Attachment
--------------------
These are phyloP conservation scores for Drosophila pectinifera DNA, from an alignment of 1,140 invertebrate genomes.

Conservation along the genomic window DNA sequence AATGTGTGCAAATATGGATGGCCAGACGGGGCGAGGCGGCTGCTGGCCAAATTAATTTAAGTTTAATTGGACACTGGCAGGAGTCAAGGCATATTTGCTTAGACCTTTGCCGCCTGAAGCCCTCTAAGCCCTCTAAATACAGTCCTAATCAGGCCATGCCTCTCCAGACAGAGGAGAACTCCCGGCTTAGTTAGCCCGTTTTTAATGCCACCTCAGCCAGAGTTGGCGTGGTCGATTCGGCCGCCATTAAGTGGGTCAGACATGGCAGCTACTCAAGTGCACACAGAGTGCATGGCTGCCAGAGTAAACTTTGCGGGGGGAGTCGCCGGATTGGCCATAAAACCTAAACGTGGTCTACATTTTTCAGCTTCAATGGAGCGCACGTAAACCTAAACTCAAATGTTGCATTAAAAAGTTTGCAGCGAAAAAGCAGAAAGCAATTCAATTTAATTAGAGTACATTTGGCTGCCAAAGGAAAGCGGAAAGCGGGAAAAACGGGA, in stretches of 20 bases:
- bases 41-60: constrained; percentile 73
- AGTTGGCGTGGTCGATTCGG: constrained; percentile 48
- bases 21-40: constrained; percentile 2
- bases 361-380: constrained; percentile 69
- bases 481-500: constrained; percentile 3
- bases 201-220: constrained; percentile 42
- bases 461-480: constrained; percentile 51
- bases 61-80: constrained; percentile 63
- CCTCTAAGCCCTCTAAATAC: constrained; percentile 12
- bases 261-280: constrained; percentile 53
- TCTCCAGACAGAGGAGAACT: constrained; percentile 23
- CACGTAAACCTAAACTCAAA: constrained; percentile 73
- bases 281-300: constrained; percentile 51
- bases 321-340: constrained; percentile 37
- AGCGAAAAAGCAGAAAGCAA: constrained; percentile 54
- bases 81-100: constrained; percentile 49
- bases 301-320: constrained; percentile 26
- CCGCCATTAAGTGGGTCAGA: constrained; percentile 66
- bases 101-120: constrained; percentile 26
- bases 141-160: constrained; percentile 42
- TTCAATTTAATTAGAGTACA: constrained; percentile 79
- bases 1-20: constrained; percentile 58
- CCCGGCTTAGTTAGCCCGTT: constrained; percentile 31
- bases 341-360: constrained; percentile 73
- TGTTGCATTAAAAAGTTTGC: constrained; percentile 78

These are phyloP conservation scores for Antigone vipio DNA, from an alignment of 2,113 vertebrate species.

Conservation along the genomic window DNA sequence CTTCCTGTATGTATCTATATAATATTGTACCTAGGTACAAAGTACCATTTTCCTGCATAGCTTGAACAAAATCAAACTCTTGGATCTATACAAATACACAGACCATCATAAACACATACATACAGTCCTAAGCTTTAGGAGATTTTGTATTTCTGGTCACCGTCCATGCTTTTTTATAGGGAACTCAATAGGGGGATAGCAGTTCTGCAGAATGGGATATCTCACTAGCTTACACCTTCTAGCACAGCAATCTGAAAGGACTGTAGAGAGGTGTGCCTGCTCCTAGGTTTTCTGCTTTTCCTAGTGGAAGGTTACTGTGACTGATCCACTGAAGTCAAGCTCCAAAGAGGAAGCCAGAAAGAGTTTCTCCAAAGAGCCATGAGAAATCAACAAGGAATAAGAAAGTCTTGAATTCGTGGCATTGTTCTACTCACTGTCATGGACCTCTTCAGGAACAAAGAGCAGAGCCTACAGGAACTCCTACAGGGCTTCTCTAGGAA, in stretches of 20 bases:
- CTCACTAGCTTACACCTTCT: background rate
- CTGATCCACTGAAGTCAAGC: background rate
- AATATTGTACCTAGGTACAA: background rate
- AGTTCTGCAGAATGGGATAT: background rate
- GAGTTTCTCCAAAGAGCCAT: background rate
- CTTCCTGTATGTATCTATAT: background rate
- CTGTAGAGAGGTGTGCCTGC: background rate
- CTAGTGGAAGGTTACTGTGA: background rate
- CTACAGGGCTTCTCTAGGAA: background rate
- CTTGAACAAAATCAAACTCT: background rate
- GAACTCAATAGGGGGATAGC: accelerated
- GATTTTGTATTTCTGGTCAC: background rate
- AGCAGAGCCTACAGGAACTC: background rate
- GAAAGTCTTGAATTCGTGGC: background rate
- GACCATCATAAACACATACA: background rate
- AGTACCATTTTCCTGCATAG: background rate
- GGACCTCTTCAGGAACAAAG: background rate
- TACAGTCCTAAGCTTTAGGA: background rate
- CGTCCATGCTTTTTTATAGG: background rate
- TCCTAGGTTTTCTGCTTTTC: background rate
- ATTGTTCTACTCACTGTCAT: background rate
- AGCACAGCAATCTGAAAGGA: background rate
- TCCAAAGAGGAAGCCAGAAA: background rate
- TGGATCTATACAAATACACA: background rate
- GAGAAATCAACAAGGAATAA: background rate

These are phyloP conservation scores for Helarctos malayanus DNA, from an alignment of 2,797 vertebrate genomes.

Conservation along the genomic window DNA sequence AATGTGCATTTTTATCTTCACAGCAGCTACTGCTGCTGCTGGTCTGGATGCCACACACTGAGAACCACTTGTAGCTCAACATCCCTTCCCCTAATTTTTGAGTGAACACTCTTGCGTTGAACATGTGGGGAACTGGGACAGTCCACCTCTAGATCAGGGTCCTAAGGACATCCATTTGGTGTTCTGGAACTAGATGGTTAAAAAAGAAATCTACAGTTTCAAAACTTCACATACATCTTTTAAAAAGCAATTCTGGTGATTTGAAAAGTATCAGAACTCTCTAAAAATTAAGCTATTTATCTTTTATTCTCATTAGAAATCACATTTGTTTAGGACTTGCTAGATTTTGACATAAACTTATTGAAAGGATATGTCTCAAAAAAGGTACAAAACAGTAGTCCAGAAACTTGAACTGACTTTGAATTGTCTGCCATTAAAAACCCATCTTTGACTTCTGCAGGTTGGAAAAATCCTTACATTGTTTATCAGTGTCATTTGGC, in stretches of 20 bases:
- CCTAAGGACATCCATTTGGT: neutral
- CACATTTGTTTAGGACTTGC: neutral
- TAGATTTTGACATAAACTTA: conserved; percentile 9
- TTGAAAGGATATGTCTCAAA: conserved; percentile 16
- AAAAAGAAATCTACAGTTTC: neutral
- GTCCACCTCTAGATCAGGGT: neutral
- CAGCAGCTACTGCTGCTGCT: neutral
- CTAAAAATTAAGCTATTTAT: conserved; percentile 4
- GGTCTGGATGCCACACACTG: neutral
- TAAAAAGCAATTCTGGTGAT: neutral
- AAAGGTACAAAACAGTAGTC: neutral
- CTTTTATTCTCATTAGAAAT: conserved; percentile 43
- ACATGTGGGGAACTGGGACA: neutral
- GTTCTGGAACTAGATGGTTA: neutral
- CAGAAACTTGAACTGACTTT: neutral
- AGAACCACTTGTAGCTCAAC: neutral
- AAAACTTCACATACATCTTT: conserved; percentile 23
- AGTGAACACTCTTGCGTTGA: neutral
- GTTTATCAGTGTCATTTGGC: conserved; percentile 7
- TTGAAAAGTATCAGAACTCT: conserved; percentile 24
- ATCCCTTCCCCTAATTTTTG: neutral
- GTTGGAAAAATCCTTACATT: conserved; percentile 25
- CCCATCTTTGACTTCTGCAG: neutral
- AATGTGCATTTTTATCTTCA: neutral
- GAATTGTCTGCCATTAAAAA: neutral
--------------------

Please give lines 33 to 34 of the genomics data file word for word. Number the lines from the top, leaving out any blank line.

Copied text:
- AGTTCTGCAGAATGGGATAT: background rate
- GAGTTTCTCCAAAGAGCCAT: background rate